Axios Co-Founder Urges Support for Local News Sources
America faces a national election in a little over a year. Most of us know that the airwaves and digital spaces have become crowded with increasingly loud voices on the political extremes and that AI and bad actors—and just maybe our nation’s global adversaries—are meddling
in America’s treasured democratic process. How are we to make sense of the news?
Davidson’s Vann Professor of Ethics and Society Bill Kristol, founder of the Weekly Standard,and online “smart brevity” Axiosco-founder Mike Allen took the stage of Davidson College’s Tyler-Tallman Hall on September 9 to offer a roadmap for the loud, crowded, fact-averse 2020 campaign. Billed “It Only Gets Worse from Here,” the conversation before a packed house was always entertaining and occasionally hilarious.
The duo didn’t deal too directly with our partisan politics, although Allen said that the extremes in news content could be seen as a response to what the audience demands. And Kristol reminded us that, while today seems apocalyptic, the discord and violence of the ’60s were no picnic.
Now a nationally read journalist, Mike Allen cut his teeth on the once robust world of local newspapers, chasing police cars and covering courthouses. He ruefully recalled his belief that papers would flourish forever because of TV and movie listings.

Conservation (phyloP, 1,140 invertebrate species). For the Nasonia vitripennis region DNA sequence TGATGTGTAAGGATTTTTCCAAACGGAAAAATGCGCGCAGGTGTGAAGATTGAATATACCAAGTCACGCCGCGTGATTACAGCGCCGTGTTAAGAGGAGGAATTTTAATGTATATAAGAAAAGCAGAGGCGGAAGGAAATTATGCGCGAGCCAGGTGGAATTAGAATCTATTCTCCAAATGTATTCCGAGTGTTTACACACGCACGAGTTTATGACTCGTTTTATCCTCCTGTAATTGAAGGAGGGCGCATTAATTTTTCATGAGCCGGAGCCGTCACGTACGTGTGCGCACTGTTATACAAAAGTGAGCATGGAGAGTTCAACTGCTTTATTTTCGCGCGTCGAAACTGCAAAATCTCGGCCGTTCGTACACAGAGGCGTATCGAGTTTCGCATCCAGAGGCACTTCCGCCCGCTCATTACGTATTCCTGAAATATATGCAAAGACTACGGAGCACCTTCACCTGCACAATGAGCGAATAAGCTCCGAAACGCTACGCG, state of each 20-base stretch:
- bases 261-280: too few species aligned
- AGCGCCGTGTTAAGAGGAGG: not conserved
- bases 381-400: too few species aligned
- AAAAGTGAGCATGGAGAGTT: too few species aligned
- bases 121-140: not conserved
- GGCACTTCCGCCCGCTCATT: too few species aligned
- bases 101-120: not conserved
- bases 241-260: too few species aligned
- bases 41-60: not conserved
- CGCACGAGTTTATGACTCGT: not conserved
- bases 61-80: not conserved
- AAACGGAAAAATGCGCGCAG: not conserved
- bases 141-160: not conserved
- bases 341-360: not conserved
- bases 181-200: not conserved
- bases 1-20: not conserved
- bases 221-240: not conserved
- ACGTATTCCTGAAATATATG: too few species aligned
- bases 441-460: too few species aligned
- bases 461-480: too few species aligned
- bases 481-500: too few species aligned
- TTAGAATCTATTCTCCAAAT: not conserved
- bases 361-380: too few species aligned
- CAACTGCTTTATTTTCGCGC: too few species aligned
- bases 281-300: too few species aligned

Allen offered a spirited encouragement of local news, noting the key role the fourth estate plays in keeping elected officials honest. But he summed up the economic challenge faced by any news outlet today: “With traditional newspapers, subscriptions paid for the ink and paper, that’s all. But the adspaid the salaries for writers and editors.” Online ads are way cheaper, he said, and don’t pay a fraction of what commercial and classified ads used to bring to a newspaper’s balance sheet.
“Fortunately, we depend on reader support rather than ads,” said News of Davidson co-editor Margo Williams. Nevertheless, NoD enjoyed Allen’s encouragement of local news. With a small volunteer staff, the online site doesn’t serve as a government watchdog, but rather a place for readers to check the community calendar, become apprised of municipal decisions and meetings, learn about local businesses, get to know their neighbors, and keep up with the needs and events of area nonprofits.
A professional communicator with a long career in higher education, Meg now consults and volunteers in areas where words and images work together to tell a story. She's a proud member of Davidson's Class of 1977 and lives nearby with her husband, Don, Davidson professor emeritus of biology, with whom she shares a family grown by kinship and choice.